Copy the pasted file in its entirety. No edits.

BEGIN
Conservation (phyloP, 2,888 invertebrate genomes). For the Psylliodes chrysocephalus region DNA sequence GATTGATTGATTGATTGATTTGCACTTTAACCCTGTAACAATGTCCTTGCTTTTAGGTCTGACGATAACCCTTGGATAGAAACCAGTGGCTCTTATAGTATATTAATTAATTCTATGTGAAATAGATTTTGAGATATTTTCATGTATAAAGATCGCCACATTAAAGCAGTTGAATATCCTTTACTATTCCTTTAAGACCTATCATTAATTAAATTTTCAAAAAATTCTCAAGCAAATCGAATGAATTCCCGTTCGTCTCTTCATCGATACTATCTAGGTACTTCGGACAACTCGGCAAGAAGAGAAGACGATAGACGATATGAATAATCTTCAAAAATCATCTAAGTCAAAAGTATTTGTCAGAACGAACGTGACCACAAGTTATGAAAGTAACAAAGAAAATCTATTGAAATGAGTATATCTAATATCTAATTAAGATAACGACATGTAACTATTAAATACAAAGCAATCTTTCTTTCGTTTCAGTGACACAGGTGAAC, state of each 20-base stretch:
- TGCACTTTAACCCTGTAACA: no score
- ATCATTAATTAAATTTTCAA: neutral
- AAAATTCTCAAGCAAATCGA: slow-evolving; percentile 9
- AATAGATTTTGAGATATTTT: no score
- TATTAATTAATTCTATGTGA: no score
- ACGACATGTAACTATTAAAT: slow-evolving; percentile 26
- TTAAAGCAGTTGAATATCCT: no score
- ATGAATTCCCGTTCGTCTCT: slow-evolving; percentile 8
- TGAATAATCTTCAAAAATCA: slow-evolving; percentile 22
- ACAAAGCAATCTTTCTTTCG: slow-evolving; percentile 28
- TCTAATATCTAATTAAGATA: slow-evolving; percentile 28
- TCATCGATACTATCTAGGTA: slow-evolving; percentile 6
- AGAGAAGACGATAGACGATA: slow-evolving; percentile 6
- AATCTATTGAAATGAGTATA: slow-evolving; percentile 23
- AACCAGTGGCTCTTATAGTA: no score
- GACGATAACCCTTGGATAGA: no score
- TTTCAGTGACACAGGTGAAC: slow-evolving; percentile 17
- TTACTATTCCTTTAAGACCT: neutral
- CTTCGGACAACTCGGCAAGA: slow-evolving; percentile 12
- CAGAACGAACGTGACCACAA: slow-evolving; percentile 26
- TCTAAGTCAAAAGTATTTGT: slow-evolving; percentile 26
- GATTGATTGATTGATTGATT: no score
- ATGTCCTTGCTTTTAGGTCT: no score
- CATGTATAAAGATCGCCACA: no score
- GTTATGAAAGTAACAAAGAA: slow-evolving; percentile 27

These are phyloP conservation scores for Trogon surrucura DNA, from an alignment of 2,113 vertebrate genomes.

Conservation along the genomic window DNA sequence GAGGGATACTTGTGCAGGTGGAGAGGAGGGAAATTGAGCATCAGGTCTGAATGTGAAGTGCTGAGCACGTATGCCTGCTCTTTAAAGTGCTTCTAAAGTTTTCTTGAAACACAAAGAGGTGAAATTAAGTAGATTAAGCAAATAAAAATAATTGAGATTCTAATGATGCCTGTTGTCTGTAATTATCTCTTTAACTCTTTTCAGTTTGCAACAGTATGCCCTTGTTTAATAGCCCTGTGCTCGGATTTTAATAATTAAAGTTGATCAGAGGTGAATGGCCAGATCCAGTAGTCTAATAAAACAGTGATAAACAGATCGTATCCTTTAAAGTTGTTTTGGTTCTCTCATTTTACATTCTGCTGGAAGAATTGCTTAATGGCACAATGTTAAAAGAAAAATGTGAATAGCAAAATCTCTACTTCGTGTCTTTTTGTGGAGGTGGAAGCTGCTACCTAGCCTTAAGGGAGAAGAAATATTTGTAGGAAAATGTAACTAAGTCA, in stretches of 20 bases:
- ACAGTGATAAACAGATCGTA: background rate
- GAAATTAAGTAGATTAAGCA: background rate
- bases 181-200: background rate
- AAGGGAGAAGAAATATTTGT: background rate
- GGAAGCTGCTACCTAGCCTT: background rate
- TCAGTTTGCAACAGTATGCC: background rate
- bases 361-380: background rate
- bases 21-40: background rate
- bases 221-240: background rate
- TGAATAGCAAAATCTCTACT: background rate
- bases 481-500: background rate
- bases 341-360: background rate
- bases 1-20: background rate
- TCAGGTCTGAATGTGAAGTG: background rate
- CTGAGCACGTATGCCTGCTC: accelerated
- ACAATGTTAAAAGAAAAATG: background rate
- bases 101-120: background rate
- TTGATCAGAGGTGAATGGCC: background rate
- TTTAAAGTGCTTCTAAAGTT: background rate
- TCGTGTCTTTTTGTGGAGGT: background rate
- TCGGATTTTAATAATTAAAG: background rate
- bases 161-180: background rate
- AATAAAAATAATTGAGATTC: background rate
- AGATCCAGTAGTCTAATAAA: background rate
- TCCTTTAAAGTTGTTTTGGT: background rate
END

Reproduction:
Conservation (phyloP, 2,888 invertebrate genomes). For the Psylliodes chrysocephalus region DNA sequence GATTGATTGATTGATTGATTTGCACTTTAACCCTGTAACAATGTCCTTGCTTTTAGGTCTGACGATAACCCTTGGATAGAAACCAGTGGCTCTTATAGTATATTAATTAATTCTATGTGAAATAGATTTTGAGATATTTTCATGTATAAAGATCGCCACATTAAAGCAGTTGAATATCCTTTACTATTCCTTTAAGACCTATCATTAATTAAATTTTCAAAAAATTCTCAAGCAAATCGAATGAATTCCCGTTCGTCTCTTCATCGATACTATCTAGGTACTTCGGACAACTCGGCAAGAAGAGAAGACGATAGACGATATGAATAATCTTCAAAAATCATCTAAGTCAAAAGTATTTGTCAGAACGAACGTGACCACAAGTTATGAAAGTAACAAAGAAAATCTATTGAAATGAGTATATCTAATATCTAATTAAGATAACGACATGTAACTATTAAATACAAAGCAATCTTTCTTTCGTTTCAGTGACACAGGTGAAC, state of each 20-base stretch:
- TGCACTTTAACCCTGTAACA: no score
- ATCATTAATTAAATTTTCAA: neutral
- AAAATTCTCAAGCAAATCGA: slow-evolving; percentile 9
- AATAGATTTTGAGATATTTT: no score
- TATTAATTAATTCTATGTGA: no score
- ACGACATGTAACTATTAAAT: slow-evolving; percentile 26
- TTAAAGCAGTTGAATATCCT: no score
- ATGAATTCCCGTTCGTCTCT: slow-evolving; percentile 8
- TGAATAATCTTCAAAAATCA: slow-evolving; percentile 22
- ACAAAGCAATCTTTCTTTCG: slow-evolving; percentile 28
- TCTAATATCTAATTAAGATA: slow-evolving; percentile 28
- TCATCGATACTATCTAGGTA: slow-evolving; percentile 6
- AGAGAAGACGATAGACGATA: slow-evolving; percentile 6
- AATCTATTGAAATGAGTATA: slow-evolving; percentile 23
- AACCAGTGGCTCTTATAGTA: no score
- GACGATAACCCTTGGATAGA: no score
- TTTCAGTGACACAGGTGAAC: slow-evolving; percentile 17
- TTACTATTCCTTTAAGACCT: neutral
- CTTCGGACAACTCGGCAAGA: slow-evolving; percentile 12
- CAGAACGAACGTGACCACAA: slow-evolving; percentile 26
- TCTAAGTCAAAAGTATTTGT: slow-evolving; percentile 26
- GATTGATTGATTGATTGATT: no score
- ATGTCCTTGCTTTTAGGTCT: no score
- CATGTATAAAGATCGCCACA: no score
- GTTATGAAAGTAACAAAGAA: slow-evolving; percentile 27

These are phyloP conservation scores for Trogon surrucura DNA, from an alignment of 2,113 vertebrate genomes.

Conservation along the genomic window DNA sequence GAGGGATACTTGTGCAGGTGGAGAGGAGGGAAATTGAGCATCAGGTCTGAATGTGAAGTGCTGAGCACGTATGCCTGCTCTTTAAAGTGCTTCTAAAGTTTTCTTGAAACACAAAGAGGTGAAATTAAGTAGATTAAGCAAATAAAAATAATTGAGATTCTAATGATGCCTGTTGTCTGTAATTATCTCTTTAACTCTTTTCAGTTTGCAACAGTATGCCCTTGTTTAATAGCCCTGTGCTCGGATTTTAATAATTAAAGTTGATCAGAGGTGAATGGCCAGATCCAGTAGTCTAATAAAACAGTGATAAACAGATCGTATCCTTTAAAGTTGTTTTGGTTCTCTCATTTTACATTCTGCTGGAAGAATTGCTTAATGGCACAATGTTAAAAGAAAAATGTGAATAGCAAAATCTCTACTTCGTGTCTTTTTGTGGAGGTGGAAGCTGCTACCTAGCCTTAAGGGAGAAGAAATATTTGTAGGAAAATGTAACTAAGTCA, in stretches of 20 bases:
- ACAGTGATAAACAGATCGTA: background rate
- GAAATTAAGTAGATTAAGCA: background rate
- bases 181-200: background rate
- AAGGGAGAAGAAATATTTGT: background rate
- GGAAGCTGCTACCTAGCCTT: background rate
- TCAGTTTGCAACAGTATGCC: background rate
- bases 361-380: background rate
- bases 21-40: background rate
- bases 221-240: background rate
- TGAATAGCAAAATCTCTACT: background rate
- bases 481-500: background rate
- bases 341-360: background rate
- bases 1-20: background rate
- TCAGGTCTGAATGTGAAGTG: background rate
- CTGAGCACGTATGCCTGCTC: accelerated
- ACAATGTTAAAAGAAAAATG: background rate
- bases 101-120: background rate
- TTGATCAGAGGTGAATGGCC: background rate
- TTTAAAGTGCTTCTAAAGTT: background rate
- TCGTGTCTTTTTGTGGAGGT: background rate
- TCGGATTTTAATAATTAAAG: background rate
- bases 161-180: background rate
- AATAAAAATAATTGAGATTC: background rate
- AGATCCAGTAGTCTAATAAA: background rate
- TCCTTTAAAGTTGTTTTGGT: background rate